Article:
Digital Leaders Blog

Digital Skills (2)

According to a recent survey by McKinsey, the way companies engage with customers and the tools supporting customer interaction will change dramatically over the next few years.

An omnichannel world will emerge with customers having access to a wide range of digital contact options for interacting with companies, not just the traditional call centre. Fully 75 percent of customers will use multiple service channels. This will include web sites, apps, social media, chat and voice.

Frontline robotics will also play an important gatekeeper role, helping to determine customer requests and handle simple issues. The report estimates that robots will be able to fully resolve 30 to 50 percent of all customer requests.

The emergence of omnichannel digital options will not mark the end of human contact centre agents. However, their role will change significantly, handling only the most complex requests, supported by robotics and artificial intelligence analysing large amounts of data and voice recognition patterns to communicate insights and recommendations to agents.

Manual work will be widely automated, allowing agents to focus fully on advising customers, delivering enhanced customer experiences, pursuing cross-selling and upselling opportunities. To achieve performance excellence in this future state, the report concludes that talent management and coaching will be crucial in empowering agents to seamlessly handle complex requests.

Five key dynamics transforming the customer care industry are identified:

  • Inbound calls will decline in number or be eliminated
  • Digital-care channels are already the starting point for most customer-care interactions
  • Large investments will be required to improve the skills of customer-care workers
  • High-end customised experiences will require companies to rethink customer engagement
  • New technology providers will flood the customer-care space, so companies must choose wisely

You can access the full article here.

Well worth a read.

Jim H

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A recent report by Capgemini, in association with LinkedIn, concluded that the digital skills gap is widening across a broad range of industries and countries, with over half of employees (and 60 per cent of digitally talented employees) investing their own time and money, outside office hours, to stay relevant.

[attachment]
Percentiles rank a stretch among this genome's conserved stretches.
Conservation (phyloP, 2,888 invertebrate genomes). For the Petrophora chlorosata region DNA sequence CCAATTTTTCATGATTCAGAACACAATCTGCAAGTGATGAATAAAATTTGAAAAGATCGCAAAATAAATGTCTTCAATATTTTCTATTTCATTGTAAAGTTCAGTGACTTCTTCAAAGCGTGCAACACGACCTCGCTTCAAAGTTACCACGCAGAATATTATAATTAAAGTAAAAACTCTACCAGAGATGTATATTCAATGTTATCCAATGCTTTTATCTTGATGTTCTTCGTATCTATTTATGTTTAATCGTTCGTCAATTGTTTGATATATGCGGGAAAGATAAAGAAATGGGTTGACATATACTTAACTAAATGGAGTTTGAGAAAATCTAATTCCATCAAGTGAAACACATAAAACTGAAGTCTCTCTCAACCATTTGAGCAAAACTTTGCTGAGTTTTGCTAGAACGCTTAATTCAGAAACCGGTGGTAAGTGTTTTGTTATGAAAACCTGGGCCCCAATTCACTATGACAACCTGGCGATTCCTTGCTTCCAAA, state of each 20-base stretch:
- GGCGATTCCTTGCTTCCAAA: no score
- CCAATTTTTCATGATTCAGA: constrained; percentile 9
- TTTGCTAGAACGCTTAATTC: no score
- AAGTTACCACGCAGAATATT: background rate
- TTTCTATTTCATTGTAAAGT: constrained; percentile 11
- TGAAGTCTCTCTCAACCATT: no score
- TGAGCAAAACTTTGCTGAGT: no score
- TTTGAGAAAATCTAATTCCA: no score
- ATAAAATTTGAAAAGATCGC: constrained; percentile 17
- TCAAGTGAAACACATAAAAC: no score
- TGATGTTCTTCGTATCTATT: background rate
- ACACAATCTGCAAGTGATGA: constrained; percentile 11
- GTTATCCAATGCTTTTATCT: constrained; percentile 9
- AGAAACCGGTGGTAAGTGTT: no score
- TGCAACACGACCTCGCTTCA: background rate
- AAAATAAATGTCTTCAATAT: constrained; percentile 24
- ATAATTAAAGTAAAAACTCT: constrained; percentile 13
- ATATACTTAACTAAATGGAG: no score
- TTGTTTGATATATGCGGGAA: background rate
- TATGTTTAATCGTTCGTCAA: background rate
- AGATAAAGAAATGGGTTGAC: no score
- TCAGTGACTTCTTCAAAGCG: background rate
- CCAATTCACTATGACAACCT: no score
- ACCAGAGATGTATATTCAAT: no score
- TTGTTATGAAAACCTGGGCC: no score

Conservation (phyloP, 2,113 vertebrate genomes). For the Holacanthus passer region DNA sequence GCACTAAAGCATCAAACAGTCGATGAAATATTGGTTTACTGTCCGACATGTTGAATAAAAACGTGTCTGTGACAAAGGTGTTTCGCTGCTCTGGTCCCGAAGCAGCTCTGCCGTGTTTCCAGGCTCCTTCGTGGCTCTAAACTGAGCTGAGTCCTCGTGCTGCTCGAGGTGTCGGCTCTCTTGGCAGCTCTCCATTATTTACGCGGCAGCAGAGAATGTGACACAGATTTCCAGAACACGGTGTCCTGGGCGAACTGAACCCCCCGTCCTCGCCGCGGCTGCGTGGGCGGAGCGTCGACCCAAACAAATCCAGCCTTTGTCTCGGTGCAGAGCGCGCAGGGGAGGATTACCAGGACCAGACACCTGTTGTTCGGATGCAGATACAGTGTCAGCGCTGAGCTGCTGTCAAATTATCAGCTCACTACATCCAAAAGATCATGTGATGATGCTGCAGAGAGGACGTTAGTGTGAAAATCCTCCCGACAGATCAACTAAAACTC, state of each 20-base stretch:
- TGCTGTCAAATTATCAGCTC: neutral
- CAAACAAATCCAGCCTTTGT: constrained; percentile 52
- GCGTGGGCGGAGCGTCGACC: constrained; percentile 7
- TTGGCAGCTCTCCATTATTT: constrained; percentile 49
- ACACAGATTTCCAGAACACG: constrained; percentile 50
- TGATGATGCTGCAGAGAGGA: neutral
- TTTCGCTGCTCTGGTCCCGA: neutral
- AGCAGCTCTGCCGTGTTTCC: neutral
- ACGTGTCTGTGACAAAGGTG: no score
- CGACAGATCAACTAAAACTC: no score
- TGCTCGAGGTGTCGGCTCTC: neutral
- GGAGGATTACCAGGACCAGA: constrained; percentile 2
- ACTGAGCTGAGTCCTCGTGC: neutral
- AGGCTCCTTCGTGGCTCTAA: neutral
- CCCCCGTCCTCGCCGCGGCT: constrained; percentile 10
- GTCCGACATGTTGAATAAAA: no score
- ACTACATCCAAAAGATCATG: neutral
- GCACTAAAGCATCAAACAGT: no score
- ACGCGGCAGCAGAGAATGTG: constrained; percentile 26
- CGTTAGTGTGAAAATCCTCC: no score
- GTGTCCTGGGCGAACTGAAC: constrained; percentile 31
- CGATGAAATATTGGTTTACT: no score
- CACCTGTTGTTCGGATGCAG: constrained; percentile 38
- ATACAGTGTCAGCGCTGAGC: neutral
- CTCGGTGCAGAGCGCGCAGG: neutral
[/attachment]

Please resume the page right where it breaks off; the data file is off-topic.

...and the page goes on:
Fifty-four per cent of the organisations surveyed were facing a growing digital talent gap, leading to a loss of competitiveness through hampering their digital transformation programmes.

Despite this, budgets for training digital talent remained flat or decreased in more than half (52 percent) of the organisations surveyed.

It would appear, therefore, that despite growing awareness of the digital skills crisis very little is being done to solve it.

Many employees are concerned that their skills are already, or will become, redundant. Twenty-nine percent believed that their skill set is redundant now or will be in the next one to two years; with more than a third (38 percent) considering their skill set will be redundant in the next four to five years.

From an industry perspective, 48 percent of employees in the automotive sector think that their skill set will be redundant in the next four to five years, followed by the banking sector (44 percent), utilities (42 percent), telecom and insurance (both 39 percent).

The majority of employees have little faith in their organisation's own training programmes, with most being described as not helpful, effective or given the time to attend.

The talent gap in soft digital skills is more pronounced than in hard digital skills. While people with experience in hard digital skills such as advanced analytics, automation, artificial intelligence and cybersecurity are in high demand, so too are soft digital skills including customer-centricity and passion for learning which are seen as an increasingly important characteristic of a well-rounded digital professional.

The top 10 digital roles set to gain the most prominence in the next two to three years are:

  • Information Security/Privacy Consultant
  • Chief Digital Officer/Chief Digital Information Officer
  • Data Architect
  • Digital Project Manager
  • Data Engineer
  • Chief Customer Officer
  • Personal Web Manager
  • Chief Internet of Things Officer
  • Data Scientist
  • Chief Analytics Officer/Chief Data Officer

A full copy of the report can be downloaded here - The Digital Talent Gap—Are Companies Doing Enough?

A summary of the report's main findings is available as an Infographic - please click the image below to enlarge:

Take care.

Jim H

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